|Publication number||US5586130 A|
|Application number||US 08/316,746|
|Publication date||Dec 17, 1996|
|Filing date||Oct 3, 1994|
|Priority date||Oct 3, 1994|
|Also published as||EP0784834A1, EP1669940A1, WO1996010807A1|
|Publication number||08316746, 316746, US 5586130 A, US 5586130A, US-A-5586130, US5586130 A, US5586130A|
|Inventors||Thomas F. Doyle|
|Original Assignee||Qualcomm Incorporated|
|Export Citation||BiBTeX, EndNote, RefMan|
|Patent Citations (10), Referenced by (76), Classifications (20), Legal Events (8)|
|External Links: USPTO, USPTO Assignment, Espacenet|
I. Field of the Invention
The present invention relates to vehicle monitoring and control systems. More specifically, the present invention relates to a novel and improved method and apparatus for detecting fault conditions within vehicle data recording devices.
II. Description of the Related Art
Recently, trucking and delivery vehicles have been equipped with a variety of electronic sensors and monitoring devices. Such instrumentation may be utilized to monitor parameters such as vehicle speed, engine speed (RPM), and fuel consumption. The data accumulated by these and other on-board vehicle sensors will typically be directly provided to a vehicle recording device. As an alternative, vehicle operational and performance data may be collected by other vehicle electronic units disposed to monitor vehicle sensors. The collected data is then transferred to the recording device over an internal vehicle data link.
The accumulated data within the on-board recorder is periodically transferred, or "downloaded", to a host processing facility or central control center. This transfer process has hitherto been performed by manually disengaging the recording device from the vehicle and accessing it within the host facility. Unfortunately, such manual data transfer requires either that each vehicle within a fleet periodically visit the host facility, or that other arrangements be provided for physical transport of the recording device. Besides being inconvenient, such manual data transfer techniques prevent timely updates from being made to databases used for fleet management and control.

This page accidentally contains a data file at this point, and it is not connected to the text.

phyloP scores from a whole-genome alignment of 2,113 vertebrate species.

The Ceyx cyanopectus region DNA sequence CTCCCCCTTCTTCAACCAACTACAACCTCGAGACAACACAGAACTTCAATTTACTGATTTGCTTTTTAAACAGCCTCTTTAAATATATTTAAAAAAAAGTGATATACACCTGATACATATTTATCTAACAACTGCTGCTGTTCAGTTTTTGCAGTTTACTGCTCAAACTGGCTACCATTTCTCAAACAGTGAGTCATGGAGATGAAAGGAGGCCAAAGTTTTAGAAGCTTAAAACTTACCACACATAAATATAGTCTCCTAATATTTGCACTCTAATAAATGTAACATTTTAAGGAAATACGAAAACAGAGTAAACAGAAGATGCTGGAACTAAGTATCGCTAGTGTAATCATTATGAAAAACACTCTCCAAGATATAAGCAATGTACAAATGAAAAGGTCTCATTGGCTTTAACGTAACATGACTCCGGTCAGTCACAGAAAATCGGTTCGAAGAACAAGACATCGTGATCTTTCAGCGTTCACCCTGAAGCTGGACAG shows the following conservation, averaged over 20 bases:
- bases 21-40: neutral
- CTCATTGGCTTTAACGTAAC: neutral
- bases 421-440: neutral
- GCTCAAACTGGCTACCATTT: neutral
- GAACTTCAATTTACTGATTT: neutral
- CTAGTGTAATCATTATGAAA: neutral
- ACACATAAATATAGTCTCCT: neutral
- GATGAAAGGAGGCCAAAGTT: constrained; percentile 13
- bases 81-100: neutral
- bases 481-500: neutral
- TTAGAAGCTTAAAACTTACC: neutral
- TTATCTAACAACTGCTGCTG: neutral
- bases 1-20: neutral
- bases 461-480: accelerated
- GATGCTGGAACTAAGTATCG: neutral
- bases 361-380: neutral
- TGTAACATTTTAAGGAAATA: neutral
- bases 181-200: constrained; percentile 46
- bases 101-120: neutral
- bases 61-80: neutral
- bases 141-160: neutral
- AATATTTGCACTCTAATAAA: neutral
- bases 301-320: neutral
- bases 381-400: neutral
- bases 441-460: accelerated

It is also known that hardware failures within the vehicle sensing and data recording apparatus may result in errors being introduced into the accumulated vehicle data. For example, if an electrical system failure were to cause the recording device to become temporarily disconnected from the main power source, the resulting loss of vehicle sensor data would typically lead to underestimation of a number of operational parameters (e.g., miles logged, fuel consumption, and engine run time).